James (@teachcaudill) said the video reflection is spot on, which is significant because I commented mostly on his students' work, and we have yet to debrief on the data or methodology.

This video explores collaborating across time zones with Google Apps. It includes several basic and advanced tips for making products in My Maps. Additionally, skills like customizing map points are explained, as well as responsible use of other people's content.

Share your collaboration story so we can flatten our classrooms.

10 Chrome Extensions I Won't Teach Without

Chrome extensions are right where you need them. When the time comes, it's easy to call up a tool to process what's in front of you the way you need it.

But I'm not partial to a particular developer when there are several options. My favorites are chosen based on how often I use them and how much work they can accomplish (or time saved). For some of the following tasks, the Chrome store has plenty of options.

My suggestion is to read the reviews and do your homework before choosing one over the other. But don't worry if your choice does not work out. There are plenty of others to try.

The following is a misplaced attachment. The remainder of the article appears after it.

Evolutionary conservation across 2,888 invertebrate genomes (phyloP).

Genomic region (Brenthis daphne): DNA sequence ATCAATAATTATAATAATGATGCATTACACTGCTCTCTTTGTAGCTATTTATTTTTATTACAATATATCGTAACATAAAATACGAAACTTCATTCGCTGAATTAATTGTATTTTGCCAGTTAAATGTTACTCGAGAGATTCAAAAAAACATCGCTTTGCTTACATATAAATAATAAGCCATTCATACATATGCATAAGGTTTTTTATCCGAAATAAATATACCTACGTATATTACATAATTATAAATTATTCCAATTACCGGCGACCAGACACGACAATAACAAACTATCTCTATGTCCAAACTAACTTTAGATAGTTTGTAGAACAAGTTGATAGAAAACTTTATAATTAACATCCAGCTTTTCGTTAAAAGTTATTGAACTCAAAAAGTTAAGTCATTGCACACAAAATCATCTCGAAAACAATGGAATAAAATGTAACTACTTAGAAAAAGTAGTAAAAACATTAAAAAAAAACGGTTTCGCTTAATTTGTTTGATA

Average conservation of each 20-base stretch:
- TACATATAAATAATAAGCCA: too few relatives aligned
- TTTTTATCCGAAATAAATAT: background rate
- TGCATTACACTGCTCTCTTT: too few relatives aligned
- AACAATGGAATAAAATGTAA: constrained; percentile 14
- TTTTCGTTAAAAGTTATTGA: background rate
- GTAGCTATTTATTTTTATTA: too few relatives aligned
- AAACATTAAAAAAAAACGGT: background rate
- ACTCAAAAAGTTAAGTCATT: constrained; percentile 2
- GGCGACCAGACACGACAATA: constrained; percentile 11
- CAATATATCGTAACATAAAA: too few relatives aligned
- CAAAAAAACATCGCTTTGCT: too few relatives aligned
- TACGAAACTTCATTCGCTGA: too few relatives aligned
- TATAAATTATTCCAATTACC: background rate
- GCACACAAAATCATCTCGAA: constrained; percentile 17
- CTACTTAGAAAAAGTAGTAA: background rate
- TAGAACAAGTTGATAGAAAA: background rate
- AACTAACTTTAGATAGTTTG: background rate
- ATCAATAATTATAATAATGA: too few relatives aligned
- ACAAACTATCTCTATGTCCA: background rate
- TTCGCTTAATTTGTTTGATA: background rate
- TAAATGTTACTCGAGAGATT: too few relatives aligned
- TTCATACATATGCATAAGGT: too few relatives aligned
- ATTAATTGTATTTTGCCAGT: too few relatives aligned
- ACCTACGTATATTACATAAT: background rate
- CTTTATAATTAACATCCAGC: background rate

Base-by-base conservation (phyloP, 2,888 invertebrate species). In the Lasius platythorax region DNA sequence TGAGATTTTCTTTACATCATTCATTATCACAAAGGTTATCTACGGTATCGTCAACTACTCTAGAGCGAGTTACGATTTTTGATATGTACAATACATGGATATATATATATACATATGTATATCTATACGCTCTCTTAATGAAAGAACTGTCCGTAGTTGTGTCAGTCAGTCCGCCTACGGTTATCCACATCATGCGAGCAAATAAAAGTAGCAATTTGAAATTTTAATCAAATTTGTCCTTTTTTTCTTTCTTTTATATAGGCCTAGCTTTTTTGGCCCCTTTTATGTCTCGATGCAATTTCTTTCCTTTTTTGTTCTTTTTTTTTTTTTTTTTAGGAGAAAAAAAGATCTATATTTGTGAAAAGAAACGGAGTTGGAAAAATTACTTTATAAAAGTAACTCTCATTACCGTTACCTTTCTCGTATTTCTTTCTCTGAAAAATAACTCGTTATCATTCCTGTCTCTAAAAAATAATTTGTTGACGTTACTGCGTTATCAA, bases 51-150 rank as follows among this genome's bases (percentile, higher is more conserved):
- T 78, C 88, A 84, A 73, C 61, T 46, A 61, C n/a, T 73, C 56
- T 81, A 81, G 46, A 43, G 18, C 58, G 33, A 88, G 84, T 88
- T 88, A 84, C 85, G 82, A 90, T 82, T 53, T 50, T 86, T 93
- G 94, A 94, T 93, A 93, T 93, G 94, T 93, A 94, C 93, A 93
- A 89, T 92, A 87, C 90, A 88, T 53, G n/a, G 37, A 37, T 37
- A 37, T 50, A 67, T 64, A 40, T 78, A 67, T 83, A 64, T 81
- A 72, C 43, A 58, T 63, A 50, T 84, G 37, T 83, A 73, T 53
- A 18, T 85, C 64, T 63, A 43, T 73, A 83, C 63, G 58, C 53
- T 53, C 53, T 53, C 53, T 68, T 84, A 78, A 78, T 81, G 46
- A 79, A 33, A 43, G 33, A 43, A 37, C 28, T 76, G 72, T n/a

Here are some of the extensions that I use regularly.

1. Clipper

Although I prefer to use a native tool (built into the device), sometimes that's not possible. For example, I used Snagit (discontinued as extension) to clip content and add annotations, etc. Since Snagit is now only available for desktop, I use Nimbus, which also serves as a tab recorder.

2. Link Shortener

URLs can clutter emails and other documents. They're also too long and distracting for most social media platforms, like Twitter. Shortening the link only takes a couple of seconds, and your audience will appreciate the ease of use.

Since I use Google Apps, I chose a link shortener that connects to my account shortening app (goo.gl). It's nice to be able to keep a record of links and access the same link for future use.